According to recruiting firms (3) , dual career applicants are more likely to refuse an offer of employment as they care about the reluctance or inability of the partner to relocate.

According them, female candidates refuse a position more frequently than male candidates: When they decline a job offer, the female candidates are more likely to openly explain that their reason to decline is related to family reasons or to the interests of the partner career.

For recruiters, it is clear that a spouse’s career support clearly communicated during the recruitment process has a positive influence on the decision to accept or reject a job offer.

Setting up an organization to take into account dual careers positively impacts the results of the organization in terms of:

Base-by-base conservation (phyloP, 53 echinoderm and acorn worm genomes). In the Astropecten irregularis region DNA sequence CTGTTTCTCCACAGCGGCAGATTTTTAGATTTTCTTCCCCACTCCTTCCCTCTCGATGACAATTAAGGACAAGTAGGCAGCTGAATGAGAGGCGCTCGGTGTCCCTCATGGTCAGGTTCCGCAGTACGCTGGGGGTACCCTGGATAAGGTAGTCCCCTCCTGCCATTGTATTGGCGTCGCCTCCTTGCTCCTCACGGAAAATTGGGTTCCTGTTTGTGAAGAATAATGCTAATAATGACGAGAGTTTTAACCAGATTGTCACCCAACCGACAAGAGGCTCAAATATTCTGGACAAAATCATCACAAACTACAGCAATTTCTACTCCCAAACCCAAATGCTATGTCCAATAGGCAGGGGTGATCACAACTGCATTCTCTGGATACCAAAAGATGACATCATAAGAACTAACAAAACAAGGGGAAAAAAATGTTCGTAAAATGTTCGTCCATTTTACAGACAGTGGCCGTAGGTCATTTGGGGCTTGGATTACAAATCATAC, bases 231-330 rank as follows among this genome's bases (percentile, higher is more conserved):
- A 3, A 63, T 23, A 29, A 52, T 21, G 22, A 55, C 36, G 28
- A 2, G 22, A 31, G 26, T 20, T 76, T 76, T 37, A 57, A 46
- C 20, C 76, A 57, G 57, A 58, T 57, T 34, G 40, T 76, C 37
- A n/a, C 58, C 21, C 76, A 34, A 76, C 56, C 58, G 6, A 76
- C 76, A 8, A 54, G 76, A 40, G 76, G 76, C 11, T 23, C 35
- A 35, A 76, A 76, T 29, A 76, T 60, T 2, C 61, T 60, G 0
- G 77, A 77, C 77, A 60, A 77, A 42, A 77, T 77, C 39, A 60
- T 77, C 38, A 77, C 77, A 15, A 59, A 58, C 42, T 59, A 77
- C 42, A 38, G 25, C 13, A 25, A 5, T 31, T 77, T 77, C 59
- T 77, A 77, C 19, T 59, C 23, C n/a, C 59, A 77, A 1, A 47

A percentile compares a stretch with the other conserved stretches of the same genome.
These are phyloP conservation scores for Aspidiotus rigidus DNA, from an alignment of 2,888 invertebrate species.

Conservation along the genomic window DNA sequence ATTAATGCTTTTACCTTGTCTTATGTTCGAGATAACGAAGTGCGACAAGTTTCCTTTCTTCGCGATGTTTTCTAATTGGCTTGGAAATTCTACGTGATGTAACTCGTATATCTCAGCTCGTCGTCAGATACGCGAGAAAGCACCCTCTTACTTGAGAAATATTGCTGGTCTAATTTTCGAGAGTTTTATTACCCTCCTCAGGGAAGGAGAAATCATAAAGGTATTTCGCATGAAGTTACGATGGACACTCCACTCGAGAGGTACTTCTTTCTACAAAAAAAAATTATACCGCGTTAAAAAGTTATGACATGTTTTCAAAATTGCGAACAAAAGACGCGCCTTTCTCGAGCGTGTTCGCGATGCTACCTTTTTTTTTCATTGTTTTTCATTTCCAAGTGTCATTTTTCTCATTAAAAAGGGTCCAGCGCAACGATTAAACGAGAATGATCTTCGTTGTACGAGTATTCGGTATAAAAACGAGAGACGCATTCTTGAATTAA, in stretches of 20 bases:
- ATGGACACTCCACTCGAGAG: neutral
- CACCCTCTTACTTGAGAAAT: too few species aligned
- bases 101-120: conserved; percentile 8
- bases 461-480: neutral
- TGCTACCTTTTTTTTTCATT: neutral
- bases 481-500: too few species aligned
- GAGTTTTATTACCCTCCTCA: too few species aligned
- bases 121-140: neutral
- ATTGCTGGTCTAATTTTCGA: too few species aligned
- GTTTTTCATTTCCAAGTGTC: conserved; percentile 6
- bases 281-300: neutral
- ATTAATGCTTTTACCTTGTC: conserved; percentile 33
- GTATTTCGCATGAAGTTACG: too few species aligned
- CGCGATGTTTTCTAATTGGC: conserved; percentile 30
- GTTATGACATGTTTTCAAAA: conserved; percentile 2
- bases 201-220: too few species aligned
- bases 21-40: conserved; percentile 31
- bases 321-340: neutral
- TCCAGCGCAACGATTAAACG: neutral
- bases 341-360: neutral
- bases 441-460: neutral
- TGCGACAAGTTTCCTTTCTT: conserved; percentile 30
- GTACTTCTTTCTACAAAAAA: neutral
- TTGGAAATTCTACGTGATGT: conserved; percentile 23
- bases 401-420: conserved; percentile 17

• Recruitment performance
  • Retention
  • Mobility
  • Gender Parity
  • Employer Branding
  • And in terms of Social Responsibility

(1) Vaud statistics, portait des familles vaudoises (2013)
(2) Survey conducted in 2011 by job4U2 and the HR academic chair of Fribourg University
(3) job4U2 2015 Survey at Swiss Recruiting firm

Sandrine van den Oudenhoven

About the author:
sandrinepicture_contactSandrine van den Oudenhoven helps dual career couples to make their relocation in Switzerland a project for both. With the job4U2 programs, she is supporting the accompanying partners’ professional integration by sharing her knowledge of the Swiss economic network, of the recruiters’ expectations and custom, but also by deploying her ability to nurture individuals’ motivation and positive energy during this period of major changes. 

A 6 steps auto-coaching guide for New Year’s resolutions that won’t be forgotten